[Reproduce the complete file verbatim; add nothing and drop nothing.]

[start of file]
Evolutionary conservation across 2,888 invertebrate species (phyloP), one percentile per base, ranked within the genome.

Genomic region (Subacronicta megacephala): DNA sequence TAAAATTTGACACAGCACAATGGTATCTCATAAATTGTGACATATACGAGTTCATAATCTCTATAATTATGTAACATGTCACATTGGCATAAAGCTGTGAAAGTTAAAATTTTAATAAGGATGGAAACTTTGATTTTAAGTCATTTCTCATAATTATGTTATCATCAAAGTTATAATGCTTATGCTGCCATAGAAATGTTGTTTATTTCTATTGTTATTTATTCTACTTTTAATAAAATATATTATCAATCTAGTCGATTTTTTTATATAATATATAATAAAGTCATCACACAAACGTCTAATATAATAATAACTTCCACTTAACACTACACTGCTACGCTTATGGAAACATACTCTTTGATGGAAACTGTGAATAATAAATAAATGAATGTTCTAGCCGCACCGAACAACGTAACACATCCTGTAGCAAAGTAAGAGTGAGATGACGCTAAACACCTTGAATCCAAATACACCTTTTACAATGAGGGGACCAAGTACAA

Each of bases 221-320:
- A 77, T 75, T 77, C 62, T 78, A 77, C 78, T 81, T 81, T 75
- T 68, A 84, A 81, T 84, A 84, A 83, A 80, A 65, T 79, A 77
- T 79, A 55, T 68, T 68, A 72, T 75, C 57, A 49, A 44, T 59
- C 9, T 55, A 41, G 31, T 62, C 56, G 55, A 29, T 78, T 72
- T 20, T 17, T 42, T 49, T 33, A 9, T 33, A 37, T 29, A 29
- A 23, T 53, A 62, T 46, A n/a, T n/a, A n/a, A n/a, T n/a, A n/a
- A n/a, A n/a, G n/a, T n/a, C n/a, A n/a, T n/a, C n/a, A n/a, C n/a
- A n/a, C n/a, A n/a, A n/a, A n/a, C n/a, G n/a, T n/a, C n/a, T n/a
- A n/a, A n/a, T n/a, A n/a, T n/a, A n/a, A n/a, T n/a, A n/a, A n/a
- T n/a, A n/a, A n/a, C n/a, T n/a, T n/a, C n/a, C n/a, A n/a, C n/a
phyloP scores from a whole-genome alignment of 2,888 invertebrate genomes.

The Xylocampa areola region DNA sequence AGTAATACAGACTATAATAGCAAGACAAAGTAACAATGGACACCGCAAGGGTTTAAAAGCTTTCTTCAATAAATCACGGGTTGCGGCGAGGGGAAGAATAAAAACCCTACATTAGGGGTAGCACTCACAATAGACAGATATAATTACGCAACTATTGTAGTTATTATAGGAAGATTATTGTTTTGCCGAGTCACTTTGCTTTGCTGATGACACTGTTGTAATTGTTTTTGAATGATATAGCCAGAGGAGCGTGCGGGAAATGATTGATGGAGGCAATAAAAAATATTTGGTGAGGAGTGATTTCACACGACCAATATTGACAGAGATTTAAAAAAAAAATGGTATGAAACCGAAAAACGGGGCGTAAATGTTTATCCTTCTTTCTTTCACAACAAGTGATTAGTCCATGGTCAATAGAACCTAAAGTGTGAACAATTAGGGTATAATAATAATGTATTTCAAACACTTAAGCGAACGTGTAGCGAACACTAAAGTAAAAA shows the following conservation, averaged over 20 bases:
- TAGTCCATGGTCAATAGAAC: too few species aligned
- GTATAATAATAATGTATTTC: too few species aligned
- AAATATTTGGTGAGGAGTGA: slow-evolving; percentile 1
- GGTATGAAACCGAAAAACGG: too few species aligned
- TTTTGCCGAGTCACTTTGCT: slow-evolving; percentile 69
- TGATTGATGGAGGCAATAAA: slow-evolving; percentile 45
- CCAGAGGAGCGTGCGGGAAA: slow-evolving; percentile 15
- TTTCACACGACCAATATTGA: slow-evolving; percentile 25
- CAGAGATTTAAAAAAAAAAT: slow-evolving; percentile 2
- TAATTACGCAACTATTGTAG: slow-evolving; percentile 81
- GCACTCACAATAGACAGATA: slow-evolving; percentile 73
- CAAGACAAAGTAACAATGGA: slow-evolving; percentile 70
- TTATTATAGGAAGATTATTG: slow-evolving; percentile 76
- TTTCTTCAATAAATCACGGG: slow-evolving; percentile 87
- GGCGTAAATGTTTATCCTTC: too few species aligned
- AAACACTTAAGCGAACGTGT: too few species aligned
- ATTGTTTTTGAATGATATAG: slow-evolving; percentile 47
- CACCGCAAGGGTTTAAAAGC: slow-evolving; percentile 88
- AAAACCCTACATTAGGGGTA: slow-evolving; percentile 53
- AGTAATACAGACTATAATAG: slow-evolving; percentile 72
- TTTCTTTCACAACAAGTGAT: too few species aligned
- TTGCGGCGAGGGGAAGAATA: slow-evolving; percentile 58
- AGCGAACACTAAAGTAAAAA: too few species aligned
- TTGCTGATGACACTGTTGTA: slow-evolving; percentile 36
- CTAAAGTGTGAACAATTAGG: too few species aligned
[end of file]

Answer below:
Evolutionary conservation across 2,888 invertebrate species (phyloP), one percentile per base, ranked within the genome.

Genomic region (Subacronicta megacephala): DNA sequence TAAAATTTGACACAGCACAATGGTATCTCATAAATTGTGACATATACGAGTTCATAATCTCTATAATTATGTAACATGTCACATTGGCATAAAGCTGTGAAAGTTAAAATTTTAATAAGGATGGAAACTTTGATTTTAAGTCATTTCTCATAATTATGTTATCATCAAAGTTATAATGCTTATGCTGCCATAGAAATGTTGTTTATTTCTATTGTTATTTATTCTACTTTTAATAAAATATATTATCAATCTAGTCGATTTTTTTATATAATATATAATAAAGTCATCACACAAACGTCTAATATAATAATAACTTCCACTTAACACTACACTGCTACGCTTATGGAAACATACTCTTTGATGGAAACTGTGAATAATAAATAAATGAATGTTCTAGCCGCACCGAACAACGTAACACATCCTGTAGCAAAGTAAGAGTGAGATGACGCTAAACACCTTGAATCCAAATACACCTTTTACAATGAGGGGACCAAGTACAA

Each of bases 221-320:
- A 77, T 75, T 77, C 62, T 78, A 77, C 78, T 81, T 81, T 75
- T 68, A 84, A 81, T 84, A 84, A 83, A 80, A 65, T 79, A 77
- T 79, A 55, T 68, T 68, A 72, T 75, C 57, A 49, A 44, T 59
- C 9, T 55, A 41, G 31, T 62, C 56, G 55, A 29, T 78, T 72
- T 20, T 17, T 42, T 49, T 33, A 9, T 33, A 37, T 29, A 29
- A 23, T 53, A 62, T 46, A n/a, T n/a, A n/a, A n/a, T n/a, A n/a
- A n/a, A n/a, G n/a, T n/a, C n/a, A n/a, T n/a, C n/a, A n/a, C n/a
- A n/a, C n/a, A n/a, A n/a, A n/a, C n/a, G n/a, T n/a, C n/a, T n/a
- A n/a, A n/a, T n/a, A n/a, T n/a, A n/a, A n/a, T n/a, A n/a, A n/a
- T n/a, A n/a, A n/a, C n/a, T n/a, T n/a, C n/a, C n/a, A n/a, C n/a
phyloP scores from a whole-genome alignment of 2,888 invertebrate genomes.

The Xylocampa areola region DNA sequence AGTAATACAGACTATAATAGCAAGACAAAGTAACAATGGACACCGCAAGGGTTTAAAAGCTTTCTTCAATAAATCACGGGTTGCGGCGAGGGGAAGAATAAAAACCCTACATTAGGGGTAGCACTCACAATAGACAGATATAATTACGCAACTATTGTAGTTATTATAGGAAGATTATTGTTTTGCCGAGTCACTTTGCTTTGCTGATGACACTGTTGTAATTGTTTTTGAATGATATAGCCAGAGGAGCGTGCGGGAAATGATTGATGGAGGCAATAAAAAATATTTGGTGAGGAGTGATTTCACACGACCAATATTGACAGAGATTTAAAAAAAAAATGGTATGAAACCGAAAAACGGGGCGTAAATGTTTATCCTTCTTTCTTTCACAACAAGTGATTAGTCCATGGTCAATAGAACCTAAAGTGTGAACAATTAGGGTATAATAATAATGTATTTCAAACACTTAAGCGAACGTGTAGCGAACACTAAAGTAAAAA shows the following conservation, averaged over 20 bases:
- TAGTCCATGGTCAATAGAAC: too few species aligned
- GTATAATAATAATGTATTTC: too few species aligned
- AAATATTTGGTGAGGAGTGA: slow-evolving; percentile 1
- GGTATGAAACCGAAAAACGG: too few species aligned
- TTTTGCCGAGTCACTTTGCT: slow-evolving; percentile 69
- TGATTGATGGAGGCAATAAA: slow-evolving; percentile 45
- CCAGAGGAGCGTGCGGGAAA: slow-evolving; percentile 15
- TTTCACACGACCAATATTGA: slow-evolving; percentile 25
- CAGAGATTTAAAAAAAAAAT: slow-evolving; percentile 2
- TAATTACGCAACTATTGTAG: slow-evolving; percentile 81
- GCACTCACAATAGACAGATA: slow-evolving; percentile 73
- CAAGACAAAGTAACAATGGA: slow-evolving; percentile 70
- TTATTATAGGAAGATTATTG: slow-evolving; percentile 76
- TTTCTTCAATAAATCACGGG: slow-evolving; percentile 87
- GGCGTAAATGTTTATCCTTC: too few species aligned
- AAACACTTAAGCGAACGTGT: too few species aligned
- ATTGTTTTTGAATGATATAG: slow-evolving; percentile 47
- CACCGCAAGGGTTTAAAAGC: slow-evolving; percentile 88
- AAAACCCTACATTAGGGGTA: slow-evolving; percentile 53
- AGTAATACAGACTATAATAG: slow-evolving; percentile 72
- TTTCTTTCACAACAAGTGAT: too few species aligned
- TTGCGGCGAGGGGAAGAATA: slow-evolving; percentile 58
- AGCGAACACTAAAGTAAAAA: too few species aligned
- TTGCTGATGACACTGTTGTA: slow-evolving; percentile 36
- CTAAAGTGTGAACAATTAGG: too few species aligned